“Bernie” is a black comedy directed by Richard Linklater recounting the events surrounding the trial of Bernhardt “Bernie” Tiede, an assistant mortician convicted of the first degree murder of Marjorie Nugent, a wealthy widow.
Based on a Texas Monthly article “Midnight in the Garden of East Texas” by Hollandsworth, it stars Jack Black in the title role and follows a mockumentary style detailing the characters and the events leading up to and after the trail. The first half or so is something of a distanced character study, revealing Bernie as he’s seen through the eyes of his community. He’s incredibly well liked, very social, and appears to be genuinely caring. Just about everyone in the town seems to like the guy, regardless of his quirks (many seem to believe he’s gay or at least celibate).
The movie details his rise to power, so to speak, as he enters the town and transforms it from within. He first helps reinvent the way funerals and caskets are handled, making it blossom into a highly profitable business (helped along by his personality and apparent belief in the cause). He manages to charm nearly every little old lady in town, and with his charisma and social skills, he becomes deeply ingrained within the community, becoming the most popular man around town.
A lot of time is spent establishing this, and it’s contrasted against the misery and crotchety old widow Marjorie Nugent, played by Shirley MacLaine. She meets Bernie after the death of her husband, and true to his usual fashion, he befriends her. This particular friendship plays out a bit differently than his others, as he becomes her constant companion and, as everyone in town seems to think, much more so. She takes him on expensive trips with her around the world, buys him anything he wants, and eventually gives him the power of attorney, legally allowing him to spend her money as he sees fit.
While this seems pretty cut and dry, the story is told with talking head style accounts from the other people in the town. These commentaries provide an unusual and often contradictory account of the events that are depicted, and also give the movie something extra in its storytelling. While to any outsider Bernie would be a gold-digger, abusing an elderly woman’s loneliness for the high life, all of them see only the positive that he does for them and community. Such as buying addition to their church and school, or giving people gifts at every opportunity. He’s just so darn friendly.
This plays an even bigger role when the murder actually takes place. For whatever reason, the movie never focuses on it too explicitly, Bernie just snaps. Marjorie Nugent is a cold and conniving old woman who grows jealous of Bernie’s time away from her, demanding that he always be near her. Unlike Bernie, she is universally despised by the same community, including most of her family. The public response is alarmingly forgiving of his criminal act, willing to ignore or flat out deny that he even did it, a fact that baffles the prosecuting district attorney (Matthew McConaughey).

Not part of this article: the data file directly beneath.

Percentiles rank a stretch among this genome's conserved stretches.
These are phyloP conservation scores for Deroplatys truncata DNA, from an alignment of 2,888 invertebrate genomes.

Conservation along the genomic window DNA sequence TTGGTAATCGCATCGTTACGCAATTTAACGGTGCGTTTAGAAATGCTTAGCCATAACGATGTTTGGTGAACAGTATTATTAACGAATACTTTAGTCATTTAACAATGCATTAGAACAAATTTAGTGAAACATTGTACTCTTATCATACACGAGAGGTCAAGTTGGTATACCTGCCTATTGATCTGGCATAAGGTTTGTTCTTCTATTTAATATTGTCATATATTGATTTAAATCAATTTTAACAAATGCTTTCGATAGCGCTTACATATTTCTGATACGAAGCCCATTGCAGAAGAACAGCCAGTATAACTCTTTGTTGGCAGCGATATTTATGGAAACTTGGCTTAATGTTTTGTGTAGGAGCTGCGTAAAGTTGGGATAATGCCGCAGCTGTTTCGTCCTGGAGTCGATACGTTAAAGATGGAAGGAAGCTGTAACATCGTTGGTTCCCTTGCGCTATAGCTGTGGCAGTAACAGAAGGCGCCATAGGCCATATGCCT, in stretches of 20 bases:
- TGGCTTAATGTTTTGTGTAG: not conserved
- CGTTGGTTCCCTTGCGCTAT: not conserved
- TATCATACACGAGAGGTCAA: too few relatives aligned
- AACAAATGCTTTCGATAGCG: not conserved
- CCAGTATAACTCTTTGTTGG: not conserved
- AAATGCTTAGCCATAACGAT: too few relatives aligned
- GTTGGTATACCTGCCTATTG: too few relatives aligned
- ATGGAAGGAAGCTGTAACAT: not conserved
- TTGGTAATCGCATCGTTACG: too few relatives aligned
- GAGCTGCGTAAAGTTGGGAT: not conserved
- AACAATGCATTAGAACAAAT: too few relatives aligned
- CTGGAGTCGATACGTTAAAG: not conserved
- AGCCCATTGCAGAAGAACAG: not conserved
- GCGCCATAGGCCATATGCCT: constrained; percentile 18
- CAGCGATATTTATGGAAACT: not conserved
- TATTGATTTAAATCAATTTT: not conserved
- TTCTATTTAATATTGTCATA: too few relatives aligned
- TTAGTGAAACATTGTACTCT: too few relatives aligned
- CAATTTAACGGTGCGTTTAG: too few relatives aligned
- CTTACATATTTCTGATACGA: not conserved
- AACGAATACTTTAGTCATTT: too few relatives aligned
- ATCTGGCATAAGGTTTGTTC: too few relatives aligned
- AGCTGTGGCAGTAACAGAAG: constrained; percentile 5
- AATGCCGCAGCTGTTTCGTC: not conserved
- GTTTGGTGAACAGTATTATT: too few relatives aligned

The acting in the movie is very good, with Jack Black giving a surprisingly convincing performance as the effeminate Bernie. Matthew McConaughey as a southern lawyer is as natural as you might expect, given how many times he’s played a character like this, and Shirley MacLaine is also memorable as the depressing and nightmarishly miserable old Marjorie, but the characters are never explored on a personal level. Even with all the time spent dissecting the relationship between Bernie and Marjorie, it’s examined behind a glass. The movie never takes a stance arguing for or against the intentions of Bernie, merely suggesting, but instead places a stronger focus on the reactions he gets from the small town people around him.
This is probably the most interesting aspect of “Bernie” (since without it it's a very light little story), and what it seems to be truly about. The actual court case is fairly straightforward, but what isn’t is the community response to it. It’s an almost unanimous mass denial of one man’s guilt, even after all the evidence and the man’s own testimony clearly show otherwise. These people choose to blindly not believe something that by all accounts has been proven to be true. They make excuses for him and openly support his action in church.
It’s incredible the way that even an act of murder in the first degree can be so easily excused under certain circumstances. I guess if you’re nice enough, people will let you get away with anything.